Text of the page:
If military action against Iraq comes, it will be neither pre-emptive nor
unilateral. America has been legally and actually at war with Iraq since 1991
with varying intensity. President Clinton struck Iraq repeatedly, claiming
1991's resolution authorizing force never expired. America has the announced
support of 35 nations (19 European) against Iraq if such action comes.
A key fact is being overlooked in today's debate. The choice is not really
between peace and war. We have not been at peace with Iraq since 1991, and
Saddam wages war upon his own people every day. The issue is not beginning a
war, but how long the present war will continue. Absent Iraqi compliance, the
choice is between brief, controlled warfare imminently or the continued
suffering of the Iraqi people, the continued absence of peace and almost
certainly a truly terrible war later.
President Kennedy's words during the Cuban missile crisis still apply: "We no
longer live in a world where only the actual firing of weapons represents a
sufficient challenge to a nation's security... The 1930s taught us a clear
lesson: aggressive conduct, if allowed to go unchecked and unchallenged,
ultimately leads to war. ... Our policy has been one of patience and
restraint, but now further action is required. ... The greatest danger of all
would be to do nothing."
Sadly, Saddam's cruelties toward Iraqis are barely noticed by religious
leaders. Iraqi exile Rania Kashi wrote, "Saddam has murdered more than a
million Iraqis over the past 30 years. Are you willing to allow him to kill
another million Iraqis? Out of a population of 20 million, 4 million Iraqis
have been forced to flee their country during Saddam's reign. Are you willing
to ignore the real and present danger that caused so many people to leave
their homes and families?" So far, our denomination is answering, "Yes."
Reasoning about war, wrote Catholic theologian George Weigel, is not to "set
a series of hurdles that statesmen must overcome before the resort to armed
force is given moral sanction." The first consideration is "the moral
obligation of government to pursue national security and world order."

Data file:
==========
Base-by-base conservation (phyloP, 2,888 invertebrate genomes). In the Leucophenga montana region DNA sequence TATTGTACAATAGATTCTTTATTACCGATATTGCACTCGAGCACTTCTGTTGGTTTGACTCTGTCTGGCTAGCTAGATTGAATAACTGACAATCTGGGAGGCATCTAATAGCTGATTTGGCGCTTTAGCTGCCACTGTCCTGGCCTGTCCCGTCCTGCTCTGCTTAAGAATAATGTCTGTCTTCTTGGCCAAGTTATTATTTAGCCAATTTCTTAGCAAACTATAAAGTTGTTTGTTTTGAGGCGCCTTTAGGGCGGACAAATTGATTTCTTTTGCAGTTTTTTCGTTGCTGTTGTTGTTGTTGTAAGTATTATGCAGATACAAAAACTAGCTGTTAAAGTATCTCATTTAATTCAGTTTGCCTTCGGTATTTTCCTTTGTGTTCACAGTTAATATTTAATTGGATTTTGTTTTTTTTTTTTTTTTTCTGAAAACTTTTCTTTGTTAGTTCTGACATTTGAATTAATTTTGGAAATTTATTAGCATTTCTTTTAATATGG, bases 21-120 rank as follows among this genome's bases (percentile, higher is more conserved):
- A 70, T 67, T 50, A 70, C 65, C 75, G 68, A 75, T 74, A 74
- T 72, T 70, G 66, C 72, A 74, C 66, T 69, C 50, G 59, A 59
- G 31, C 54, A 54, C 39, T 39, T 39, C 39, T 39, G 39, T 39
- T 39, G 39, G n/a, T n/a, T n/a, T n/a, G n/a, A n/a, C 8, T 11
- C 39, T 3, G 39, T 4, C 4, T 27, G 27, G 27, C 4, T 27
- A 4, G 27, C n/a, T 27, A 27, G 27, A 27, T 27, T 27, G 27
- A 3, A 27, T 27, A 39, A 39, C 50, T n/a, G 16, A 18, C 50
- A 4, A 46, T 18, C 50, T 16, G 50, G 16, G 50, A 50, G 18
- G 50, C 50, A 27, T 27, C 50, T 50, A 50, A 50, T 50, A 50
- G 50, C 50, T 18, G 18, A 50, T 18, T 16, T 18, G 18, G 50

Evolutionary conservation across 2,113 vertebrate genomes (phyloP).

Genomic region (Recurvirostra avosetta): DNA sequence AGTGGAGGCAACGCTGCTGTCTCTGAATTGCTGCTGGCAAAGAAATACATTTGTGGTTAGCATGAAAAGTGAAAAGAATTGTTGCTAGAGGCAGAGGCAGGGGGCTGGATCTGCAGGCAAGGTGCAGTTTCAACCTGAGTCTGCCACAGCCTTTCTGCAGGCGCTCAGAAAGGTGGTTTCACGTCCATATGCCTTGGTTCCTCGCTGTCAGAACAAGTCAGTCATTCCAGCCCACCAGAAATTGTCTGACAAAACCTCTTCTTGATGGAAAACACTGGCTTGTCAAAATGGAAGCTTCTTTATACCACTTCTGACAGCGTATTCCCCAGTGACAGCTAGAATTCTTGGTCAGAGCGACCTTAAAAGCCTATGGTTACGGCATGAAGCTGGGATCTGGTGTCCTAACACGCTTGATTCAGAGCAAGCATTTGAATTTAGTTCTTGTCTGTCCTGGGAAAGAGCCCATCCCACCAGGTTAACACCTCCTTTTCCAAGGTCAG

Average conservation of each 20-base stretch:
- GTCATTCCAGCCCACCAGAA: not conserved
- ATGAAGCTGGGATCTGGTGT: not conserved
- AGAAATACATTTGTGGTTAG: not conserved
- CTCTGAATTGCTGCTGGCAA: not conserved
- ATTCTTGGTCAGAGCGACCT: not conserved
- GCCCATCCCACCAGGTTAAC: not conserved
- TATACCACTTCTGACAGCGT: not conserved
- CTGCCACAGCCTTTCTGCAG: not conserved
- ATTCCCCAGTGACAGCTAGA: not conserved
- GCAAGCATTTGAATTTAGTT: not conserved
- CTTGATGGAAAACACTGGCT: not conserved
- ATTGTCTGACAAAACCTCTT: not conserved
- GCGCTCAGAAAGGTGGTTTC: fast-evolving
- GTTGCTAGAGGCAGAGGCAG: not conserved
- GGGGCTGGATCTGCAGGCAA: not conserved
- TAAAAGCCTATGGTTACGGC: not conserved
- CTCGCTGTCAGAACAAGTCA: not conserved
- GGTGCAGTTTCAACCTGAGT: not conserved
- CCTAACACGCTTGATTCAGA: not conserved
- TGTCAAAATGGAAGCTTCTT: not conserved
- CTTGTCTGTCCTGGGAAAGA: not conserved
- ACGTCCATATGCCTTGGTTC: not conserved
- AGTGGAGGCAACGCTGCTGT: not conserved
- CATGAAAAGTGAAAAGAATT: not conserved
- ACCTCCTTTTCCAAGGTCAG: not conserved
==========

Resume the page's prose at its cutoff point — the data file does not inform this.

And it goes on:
Just cause exists for decisive action against Iraq, exhaustively documented
in the public record. Just intention has been stated by the administration:
halting Iraq's weapons programs, creating conditions for Iraqi democracy,
freeing the Iraqi people from Saddam's murderous regime.
There have been many strident, uninformed people claiming that war with Iraq
will kill hundreds of thousands of Iraqis. One man told me recently, and
incorrectly, that we will "flatten Baghdad." War is violent, let no one
doubt. But at no time in history has the just-war tenet of discrimination and
proportionality been more achievable than it is today by American forces. If
war comes, our forces will strive to end the issue quickly, with minimum
death and destruction, abiding by international conventions and the U.S. Law
of Land Warfare.
Liberation theologian James Cone wrote that in opposing oppression, the
choice for Christians is not between violence and nonviolence because
violence is already present. Christians must decide whether violence to
overcome the oppression is a greater evil than the violence of the oppression
"Of course it would be ideal if an invasion could be undertaken ... by the
Nelson Mandela International Peace Force," wrote Ms. Kashi. "That such a
force does not exist - cannot exist - in today's world is a failing of the
very people who do not want America to invade Iraq, yet are willing to let
thousands of Iraqis die in order to gain the higher moral ground."
Shall we fret over our personal piety while Saddam murders his own people?
I believe that America may justifiably use force to resolve the crisis. Let
everyone decide this question prayerfully, trusting as theologian Dietrich
Bonhoeffer did that grace will ultimately abound. And let us agree to be
united in desiring God's will to inform the decisions and actions of every
national leader. Let us pray for God's wisdom to prevail and God's justice to
be obtained. Let us give thanks that God is one who, in times and places he
chooses, can indeed break the bow and shatter the spear asunder (Psalm 46).
# # #
*Sensing is pastor of Trinity United Methodist Church in Franklin, Tenn. He
also is a retired Army artillery officer.
Commentaries provided by United Methodist News Service do not necessarily
represent the opinions or policies of UMNS or the United Methodist Church.